My wife’s diagnostic delay caused her untimely death and I thought if I purchased a light chain analyser for the hospital this would prevent delays in the future
These machines are £3.8k and £25 per user slide to check serum for Amyloid.
I would worry this device would be purchased and locked away in a store
And never used.
I felt if the doctors think amyloid during investigation there are cheaper alternatives to confirm the presence of amyloid. But they first need to think about the possibility.

At our meeting of the Scottish Amyloid support group in Falkirk last year
One of the patients suggested the presence of a support line that you can link
Up with other patients and talk through your treatments and feelings
On a phone network in a virtual environment.

My wife got a lot out of her trip to London and talking to other patients over the
Two day visit. (something I could not provide)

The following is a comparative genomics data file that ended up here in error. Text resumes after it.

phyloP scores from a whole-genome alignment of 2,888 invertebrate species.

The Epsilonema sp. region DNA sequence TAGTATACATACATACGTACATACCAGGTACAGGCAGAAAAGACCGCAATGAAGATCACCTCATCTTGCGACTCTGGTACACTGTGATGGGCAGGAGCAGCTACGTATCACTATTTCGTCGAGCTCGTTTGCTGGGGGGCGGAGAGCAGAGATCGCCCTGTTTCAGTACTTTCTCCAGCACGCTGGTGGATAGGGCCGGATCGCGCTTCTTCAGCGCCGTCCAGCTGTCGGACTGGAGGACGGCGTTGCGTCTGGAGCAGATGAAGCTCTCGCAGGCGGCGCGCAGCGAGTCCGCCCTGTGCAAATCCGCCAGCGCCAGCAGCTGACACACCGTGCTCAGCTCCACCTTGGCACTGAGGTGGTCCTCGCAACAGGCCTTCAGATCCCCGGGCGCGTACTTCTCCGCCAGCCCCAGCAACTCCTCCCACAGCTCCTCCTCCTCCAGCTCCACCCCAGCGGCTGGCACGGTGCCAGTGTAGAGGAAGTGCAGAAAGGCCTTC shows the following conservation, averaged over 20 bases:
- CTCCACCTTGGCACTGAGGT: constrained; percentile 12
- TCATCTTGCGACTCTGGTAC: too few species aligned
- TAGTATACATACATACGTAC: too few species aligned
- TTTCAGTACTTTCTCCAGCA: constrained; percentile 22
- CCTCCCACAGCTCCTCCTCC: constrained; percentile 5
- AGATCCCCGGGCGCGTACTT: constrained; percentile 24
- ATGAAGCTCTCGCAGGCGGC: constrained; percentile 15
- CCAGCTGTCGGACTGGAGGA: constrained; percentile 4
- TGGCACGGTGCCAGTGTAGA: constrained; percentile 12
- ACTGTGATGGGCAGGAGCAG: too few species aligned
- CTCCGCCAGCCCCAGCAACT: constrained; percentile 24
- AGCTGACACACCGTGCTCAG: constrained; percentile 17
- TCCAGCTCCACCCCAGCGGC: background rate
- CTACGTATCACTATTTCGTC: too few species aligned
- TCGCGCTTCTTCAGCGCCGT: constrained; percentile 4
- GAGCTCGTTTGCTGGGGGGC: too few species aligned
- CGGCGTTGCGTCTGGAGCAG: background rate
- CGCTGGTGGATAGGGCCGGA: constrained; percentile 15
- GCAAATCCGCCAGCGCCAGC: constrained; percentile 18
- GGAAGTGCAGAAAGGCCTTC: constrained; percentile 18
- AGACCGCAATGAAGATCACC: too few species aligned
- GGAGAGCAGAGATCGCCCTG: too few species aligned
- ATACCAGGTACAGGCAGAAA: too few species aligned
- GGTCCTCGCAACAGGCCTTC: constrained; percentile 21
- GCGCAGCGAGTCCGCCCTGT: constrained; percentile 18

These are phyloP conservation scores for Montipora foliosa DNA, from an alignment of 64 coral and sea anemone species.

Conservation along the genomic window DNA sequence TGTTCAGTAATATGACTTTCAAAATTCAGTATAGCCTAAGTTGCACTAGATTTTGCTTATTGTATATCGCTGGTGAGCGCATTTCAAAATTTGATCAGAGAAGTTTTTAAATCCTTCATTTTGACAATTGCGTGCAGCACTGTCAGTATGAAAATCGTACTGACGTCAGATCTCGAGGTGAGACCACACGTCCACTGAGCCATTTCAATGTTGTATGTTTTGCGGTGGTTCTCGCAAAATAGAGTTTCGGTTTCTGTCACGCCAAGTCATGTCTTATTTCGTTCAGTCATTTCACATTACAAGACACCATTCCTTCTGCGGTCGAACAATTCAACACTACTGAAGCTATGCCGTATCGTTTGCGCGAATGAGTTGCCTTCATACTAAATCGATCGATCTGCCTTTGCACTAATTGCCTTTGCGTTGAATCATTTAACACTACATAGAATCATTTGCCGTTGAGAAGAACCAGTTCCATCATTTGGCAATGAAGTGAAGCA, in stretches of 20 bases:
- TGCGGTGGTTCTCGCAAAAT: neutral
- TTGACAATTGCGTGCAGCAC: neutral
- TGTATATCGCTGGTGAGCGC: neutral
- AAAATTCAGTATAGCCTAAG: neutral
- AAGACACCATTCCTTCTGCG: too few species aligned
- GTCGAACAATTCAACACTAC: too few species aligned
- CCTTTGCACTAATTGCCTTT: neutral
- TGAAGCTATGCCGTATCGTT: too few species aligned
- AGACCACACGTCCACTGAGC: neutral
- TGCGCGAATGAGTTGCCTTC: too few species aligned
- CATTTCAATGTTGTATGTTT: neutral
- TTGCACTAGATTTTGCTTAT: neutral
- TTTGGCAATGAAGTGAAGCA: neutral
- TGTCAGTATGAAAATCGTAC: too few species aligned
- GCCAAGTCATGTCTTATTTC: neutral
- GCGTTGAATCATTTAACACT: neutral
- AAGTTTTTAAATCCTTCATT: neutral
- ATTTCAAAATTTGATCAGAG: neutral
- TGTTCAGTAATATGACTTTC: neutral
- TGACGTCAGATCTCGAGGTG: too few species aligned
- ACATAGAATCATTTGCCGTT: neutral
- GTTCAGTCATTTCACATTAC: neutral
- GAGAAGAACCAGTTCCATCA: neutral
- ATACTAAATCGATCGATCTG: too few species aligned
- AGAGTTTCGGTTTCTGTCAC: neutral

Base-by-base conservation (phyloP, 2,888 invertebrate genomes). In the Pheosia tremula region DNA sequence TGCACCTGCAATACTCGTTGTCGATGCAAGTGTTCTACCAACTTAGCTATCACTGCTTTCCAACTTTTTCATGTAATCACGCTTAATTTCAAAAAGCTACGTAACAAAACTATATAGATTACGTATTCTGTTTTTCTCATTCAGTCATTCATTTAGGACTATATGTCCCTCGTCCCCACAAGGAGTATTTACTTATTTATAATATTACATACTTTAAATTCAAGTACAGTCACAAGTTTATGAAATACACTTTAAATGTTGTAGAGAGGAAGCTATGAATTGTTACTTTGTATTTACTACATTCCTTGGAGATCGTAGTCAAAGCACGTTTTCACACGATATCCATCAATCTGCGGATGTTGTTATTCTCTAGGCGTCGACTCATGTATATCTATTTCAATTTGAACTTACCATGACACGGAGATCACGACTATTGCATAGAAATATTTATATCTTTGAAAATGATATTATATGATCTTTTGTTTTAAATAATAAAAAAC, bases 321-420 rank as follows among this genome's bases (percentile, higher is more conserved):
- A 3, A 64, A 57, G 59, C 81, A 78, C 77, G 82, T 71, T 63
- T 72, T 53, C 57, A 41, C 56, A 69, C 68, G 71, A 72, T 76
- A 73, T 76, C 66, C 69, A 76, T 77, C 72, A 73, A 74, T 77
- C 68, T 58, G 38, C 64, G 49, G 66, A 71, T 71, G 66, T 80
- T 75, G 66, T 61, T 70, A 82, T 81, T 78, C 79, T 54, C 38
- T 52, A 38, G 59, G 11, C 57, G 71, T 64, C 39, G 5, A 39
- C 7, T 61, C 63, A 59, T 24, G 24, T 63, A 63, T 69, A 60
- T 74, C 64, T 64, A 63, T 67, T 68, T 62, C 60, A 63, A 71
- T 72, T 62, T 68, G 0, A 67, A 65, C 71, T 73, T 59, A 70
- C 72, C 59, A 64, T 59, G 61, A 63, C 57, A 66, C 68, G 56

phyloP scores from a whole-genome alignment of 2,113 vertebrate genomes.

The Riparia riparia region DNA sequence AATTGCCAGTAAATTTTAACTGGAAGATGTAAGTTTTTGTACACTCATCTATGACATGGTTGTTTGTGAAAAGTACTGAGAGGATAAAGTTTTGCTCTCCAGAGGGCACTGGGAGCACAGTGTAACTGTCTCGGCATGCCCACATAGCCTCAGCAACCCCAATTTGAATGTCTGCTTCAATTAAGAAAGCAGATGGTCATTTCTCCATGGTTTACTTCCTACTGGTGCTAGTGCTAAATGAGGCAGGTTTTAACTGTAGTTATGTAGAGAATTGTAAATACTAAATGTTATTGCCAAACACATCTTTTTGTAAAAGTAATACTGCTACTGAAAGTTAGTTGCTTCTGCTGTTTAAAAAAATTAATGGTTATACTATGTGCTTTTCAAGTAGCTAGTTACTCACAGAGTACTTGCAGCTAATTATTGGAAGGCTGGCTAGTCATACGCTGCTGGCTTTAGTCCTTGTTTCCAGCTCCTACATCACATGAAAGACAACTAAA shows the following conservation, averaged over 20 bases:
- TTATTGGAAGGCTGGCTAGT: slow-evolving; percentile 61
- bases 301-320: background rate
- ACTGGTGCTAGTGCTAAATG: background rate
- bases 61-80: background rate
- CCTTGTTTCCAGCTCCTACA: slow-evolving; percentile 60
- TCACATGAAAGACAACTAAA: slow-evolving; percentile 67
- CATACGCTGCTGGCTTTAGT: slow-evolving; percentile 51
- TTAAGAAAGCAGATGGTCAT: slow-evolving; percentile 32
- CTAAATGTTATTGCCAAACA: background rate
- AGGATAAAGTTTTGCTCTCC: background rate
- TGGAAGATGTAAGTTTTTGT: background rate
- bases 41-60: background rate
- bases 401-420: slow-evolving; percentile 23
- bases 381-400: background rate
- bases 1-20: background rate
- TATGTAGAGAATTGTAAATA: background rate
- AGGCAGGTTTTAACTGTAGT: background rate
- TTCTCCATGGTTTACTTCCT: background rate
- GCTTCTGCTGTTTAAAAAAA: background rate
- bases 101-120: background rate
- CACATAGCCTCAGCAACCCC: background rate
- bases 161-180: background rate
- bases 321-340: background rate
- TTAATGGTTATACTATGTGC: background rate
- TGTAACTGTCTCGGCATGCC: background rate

This facility could hopefully provide the linkup in a virtual sense (only an idea)

Some people live a distance from Glasgow,Edinburgh & Ayrshire where I live
And other than the London assessment visits they may not get a chance to buddy up with other Patients suffering similar symptoms.
If patients are fairly weak they may not be able to travel to London at all.

The main reason for putting this entry in the forum would be to get ideas of what’s missing for other patients on their journey and what resource could be considered that would make your journey more bearable while your not in contact with London.

The charity money started its journey at my wife’s funeral so at this stage I would rather start something in her name and create a new helpful service rather than donate to general fund.. I am struggling a little bit with grief and I need to do this to help me on my journey.